Tesla Lane-Change Tech Gets Warning From Consumer Reports

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Automotive Editor

Based out of the Washington, D.C. area, Joel Patel is an automotive journalist that hails from Northern Virginia. His work has been featured on various automotive outlets, including Autoweek, Digital Trends, and Autoblog. When not writing about cars, Joel enjoys trying new foods, wrenching on his car, and watching horror movies. 

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, Automotive Editor - May 23, 2019

Everyone knows what Tesla is – it's the automaker behind the high-tech electric cars. Even people living under rocks know that. But Tesla has also become a frontrunner in active safety features. Tesla's Autopilot system is one of the more advanced suites of equipment on the road and takes some of the hassle away from the more tedious aspects of driving. While that's the thinking behind Autopilot, Consumer Reports had a different experience with the system.

Recently, Tesla introduced an update for its Autopilot system. The updated included new software that allowed its electric cars to change lanes automatically. For drivers that purchased a Tesla with Enhanced Autopilot or Full Self-Driving Capability, the update provides the brand's Navigate on Autopilot function the ability to make lane changes automatically on certain roads. Drivers must have a destination programmed and have Autopilot engaged, but that's it.

When Consumer Reports went to put the software update to the test with its Model 3, the outlet found that the car “changed lanes in ways that a safe human driver would not – cutting too closely in front of other cars, and passing on the right.” Jake Fisher, senior director of auto testing for Consumer Reports, claims the “system is like monitoring a kid behind the wheel for the very first time.”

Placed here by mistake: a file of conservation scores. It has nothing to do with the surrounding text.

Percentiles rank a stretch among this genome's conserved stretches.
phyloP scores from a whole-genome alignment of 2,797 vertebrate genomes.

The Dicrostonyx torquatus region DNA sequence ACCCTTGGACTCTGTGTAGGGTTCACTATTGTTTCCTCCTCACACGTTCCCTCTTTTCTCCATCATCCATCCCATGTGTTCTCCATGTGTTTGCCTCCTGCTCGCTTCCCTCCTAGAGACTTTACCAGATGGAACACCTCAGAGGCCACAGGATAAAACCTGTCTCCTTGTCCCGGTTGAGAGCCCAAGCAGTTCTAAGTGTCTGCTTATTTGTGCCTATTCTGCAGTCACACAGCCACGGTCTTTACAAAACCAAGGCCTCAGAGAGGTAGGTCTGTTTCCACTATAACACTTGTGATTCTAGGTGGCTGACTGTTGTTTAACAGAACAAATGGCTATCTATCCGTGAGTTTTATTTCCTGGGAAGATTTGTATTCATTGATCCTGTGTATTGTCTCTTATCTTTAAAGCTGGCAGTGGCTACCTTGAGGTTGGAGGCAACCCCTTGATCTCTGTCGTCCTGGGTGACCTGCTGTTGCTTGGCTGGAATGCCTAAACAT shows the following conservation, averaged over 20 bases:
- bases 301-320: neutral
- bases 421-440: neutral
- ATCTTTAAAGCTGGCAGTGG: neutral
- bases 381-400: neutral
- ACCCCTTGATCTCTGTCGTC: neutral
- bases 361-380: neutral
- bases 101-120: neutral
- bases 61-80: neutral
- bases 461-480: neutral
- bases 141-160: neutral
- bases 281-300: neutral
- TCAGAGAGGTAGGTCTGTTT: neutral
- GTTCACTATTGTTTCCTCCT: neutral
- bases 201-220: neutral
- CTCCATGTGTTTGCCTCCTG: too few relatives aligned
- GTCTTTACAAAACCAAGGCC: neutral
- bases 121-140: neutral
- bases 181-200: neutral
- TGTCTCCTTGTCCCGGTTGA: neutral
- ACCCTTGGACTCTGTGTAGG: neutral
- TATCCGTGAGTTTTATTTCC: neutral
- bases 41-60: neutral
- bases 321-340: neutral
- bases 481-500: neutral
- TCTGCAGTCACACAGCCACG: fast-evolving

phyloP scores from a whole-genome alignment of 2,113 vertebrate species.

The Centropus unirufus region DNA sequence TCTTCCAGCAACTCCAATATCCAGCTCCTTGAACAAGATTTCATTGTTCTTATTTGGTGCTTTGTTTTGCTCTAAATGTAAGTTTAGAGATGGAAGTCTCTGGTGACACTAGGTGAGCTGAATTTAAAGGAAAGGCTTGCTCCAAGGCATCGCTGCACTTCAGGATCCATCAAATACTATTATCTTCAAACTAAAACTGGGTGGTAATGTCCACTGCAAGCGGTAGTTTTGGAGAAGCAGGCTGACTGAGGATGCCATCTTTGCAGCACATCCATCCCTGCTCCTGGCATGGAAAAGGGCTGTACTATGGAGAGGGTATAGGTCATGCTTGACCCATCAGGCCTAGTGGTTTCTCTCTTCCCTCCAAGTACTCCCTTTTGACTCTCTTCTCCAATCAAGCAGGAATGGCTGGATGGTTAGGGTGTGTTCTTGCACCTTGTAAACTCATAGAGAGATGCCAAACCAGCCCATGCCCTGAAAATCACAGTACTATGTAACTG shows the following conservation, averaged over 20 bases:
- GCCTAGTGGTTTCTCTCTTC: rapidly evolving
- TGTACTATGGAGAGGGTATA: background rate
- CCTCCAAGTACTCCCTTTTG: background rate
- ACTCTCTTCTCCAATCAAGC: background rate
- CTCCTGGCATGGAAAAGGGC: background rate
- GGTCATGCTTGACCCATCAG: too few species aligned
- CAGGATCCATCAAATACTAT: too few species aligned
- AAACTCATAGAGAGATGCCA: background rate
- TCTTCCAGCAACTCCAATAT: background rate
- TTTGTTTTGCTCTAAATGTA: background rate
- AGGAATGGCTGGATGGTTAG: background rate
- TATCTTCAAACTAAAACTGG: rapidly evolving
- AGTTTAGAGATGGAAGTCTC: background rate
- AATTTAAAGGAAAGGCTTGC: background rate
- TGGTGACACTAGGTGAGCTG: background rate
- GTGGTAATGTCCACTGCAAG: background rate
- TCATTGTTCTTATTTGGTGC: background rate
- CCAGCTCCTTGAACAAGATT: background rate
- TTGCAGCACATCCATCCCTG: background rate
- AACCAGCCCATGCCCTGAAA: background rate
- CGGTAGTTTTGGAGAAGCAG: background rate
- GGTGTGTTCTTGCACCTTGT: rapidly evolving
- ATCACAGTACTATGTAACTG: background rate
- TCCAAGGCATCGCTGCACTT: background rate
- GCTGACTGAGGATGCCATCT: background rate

The outlet found that the system, despite having three rearward-facing cameras, couldn't detect vehicles that were approaching at high speeds from behind. This saw the Model 3 cut off vehicles when it switched lanes. Merging was also an issue, as the EV was reluctant to merge when traffic was heavy and when the car did decide to merge, it would immediately create a large gap to the vehicle in front of it. As the outlet points out, this isn't courteous to the driver that was just cut off.

Driving aids, like Tesla's Autopilot, are all about making long commutes easier to stomach. Consumer Reports' team found the exact opposite to be true, claiming the majority of its testers canceled the automatic lane change by stopping the wheel from turning and found that the system actually made driving disagreeable.

Tesla Model 3

Apparently, the Model 3 also made some “improper” passes that could potentially lead to a ticket in certain states. Navigate on Autopilot initiated an automatic pass on the right lane on a two-lane highway, which could result in a ticket in Connecticut. After completing a pass, the system failed to direct the vehicle back to the right lane, which could also result in a ticket.

In the end, the outlet found that Tesla's new automatic lane-change function brought about “serious safety concerns.” It's easy to see why that's the case, as the majority of consumers believe that driver-assist systems like Navigate on Autopilot are capable of doing everything without intervention, but that's far from the case.

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, Automotive Editor

Based out of the Washington, D.C. area, Joel Patel is an automotive journalist that hails from Northern Virginia. His work has been featured on various automotive outlets, including Autoweek, Digital Trends, and Autoblog. When not writing about cars, Joel enjoys trying new foods, wrenching on his car, and watching horror movies. 

Follow On: Twitter | Website

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